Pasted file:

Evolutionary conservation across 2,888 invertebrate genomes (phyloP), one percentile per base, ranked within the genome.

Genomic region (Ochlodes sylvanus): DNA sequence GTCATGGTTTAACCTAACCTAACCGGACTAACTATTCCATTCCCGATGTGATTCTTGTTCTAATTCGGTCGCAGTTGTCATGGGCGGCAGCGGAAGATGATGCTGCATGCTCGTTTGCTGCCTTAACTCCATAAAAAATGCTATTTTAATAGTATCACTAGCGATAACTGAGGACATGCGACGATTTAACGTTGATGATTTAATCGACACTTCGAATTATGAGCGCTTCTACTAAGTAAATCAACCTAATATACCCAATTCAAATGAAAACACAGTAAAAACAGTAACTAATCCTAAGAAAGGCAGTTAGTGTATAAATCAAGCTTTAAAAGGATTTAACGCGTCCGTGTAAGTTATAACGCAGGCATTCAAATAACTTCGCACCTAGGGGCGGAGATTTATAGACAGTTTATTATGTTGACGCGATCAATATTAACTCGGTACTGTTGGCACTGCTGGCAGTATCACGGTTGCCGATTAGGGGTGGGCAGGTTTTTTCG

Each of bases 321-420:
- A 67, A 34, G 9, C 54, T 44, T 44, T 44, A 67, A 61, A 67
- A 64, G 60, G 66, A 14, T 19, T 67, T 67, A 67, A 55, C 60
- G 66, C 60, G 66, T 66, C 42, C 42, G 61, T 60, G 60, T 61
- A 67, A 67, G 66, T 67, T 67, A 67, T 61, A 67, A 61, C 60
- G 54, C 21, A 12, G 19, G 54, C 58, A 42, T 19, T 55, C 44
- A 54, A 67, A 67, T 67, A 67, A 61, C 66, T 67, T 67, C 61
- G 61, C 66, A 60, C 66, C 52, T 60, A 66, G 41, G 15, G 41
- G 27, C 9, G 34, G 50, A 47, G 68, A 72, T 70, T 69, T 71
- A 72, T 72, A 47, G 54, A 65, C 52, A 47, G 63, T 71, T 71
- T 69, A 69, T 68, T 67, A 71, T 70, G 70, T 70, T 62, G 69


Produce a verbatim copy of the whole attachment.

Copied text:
Evolutionary conservation across 2,888 invertebrate genomes (phyloP), one percentile per base, ranked within the genome.

Genomic region (Ochlodes sylvanus): DNA sequence GTCATGGTTTAACCTAACCTAACCGGACTAACTATTCCATTCCCGATGTGATTCTTGTTCTAATTCGGTCGCAGTTGTCATGGGCGGCAGCGGAAGATGATGCTGCATGCTCGTTTGCTGCCTTAACTCCATAAAAAATGCTATTTTAATAGTATCACTAGCGATAACTGAGGACATGCGACGATTTAACGTTGATGATTTAATCGACACTTCGAATTATGAGCGCTTCTACTAAGTAAATCAACCTAATATACCCAATTCAAATGAAAACACAGTAAAAACAGTAACTAATCCTAAGAAAGGCAGTTAGTGTATAAATCAAGCTTTAAAAGGATTTAACGCGTCCGTGTAAGTTATAACGCAGGCATTCAAATAACTTCGCACCTAGGGGCGGAGATTTATAGACAGTTTATTATGTTGACGCGATCAATATTAACTCGGTACTGTTGGCACTGCTGGCAGTATCACGGTTGCCGATTAGGGGTGGGCAGGTTTTTTCG

Each of bases 321-420:
- A 67, A 34, G 9, C 54, T 44, T 44, T 44, A 67, A 61, A 67
- A 64, G 60, G 66, A 14, T 19, T 67, T 67, A 67, A 55, C 60
- G 66, C 60, G 66, T 66, C 42, C 42, G 61, T 60, G 60, T 61
- A 67, A 67, G 66, T 67, T 67, A 67, T 61, A 67, A 61, C 60
- G 54, C 21, A 12, G 19, G 54, C 58, A 42, T 19, T 55, C 44
- A 54, A 67, A 67, T 67, A 67, A 61, C 66, T 67, T 67, C 61
- G 61, C 66, A 60, C 66, C 52, T 60, A 66, G 41, G 15, G 41
- G 27, C 9, G 34, G 50, A 47, G 68, A 72, T 70, T 69, T 71
- A 72, T 72, A 47, G 54, A 65, C 52, A 47, G 63, T 71, T 71
- T 69, A 69, T 68, T 67, A 71, T 70, G 70, T 70, T 62, G 69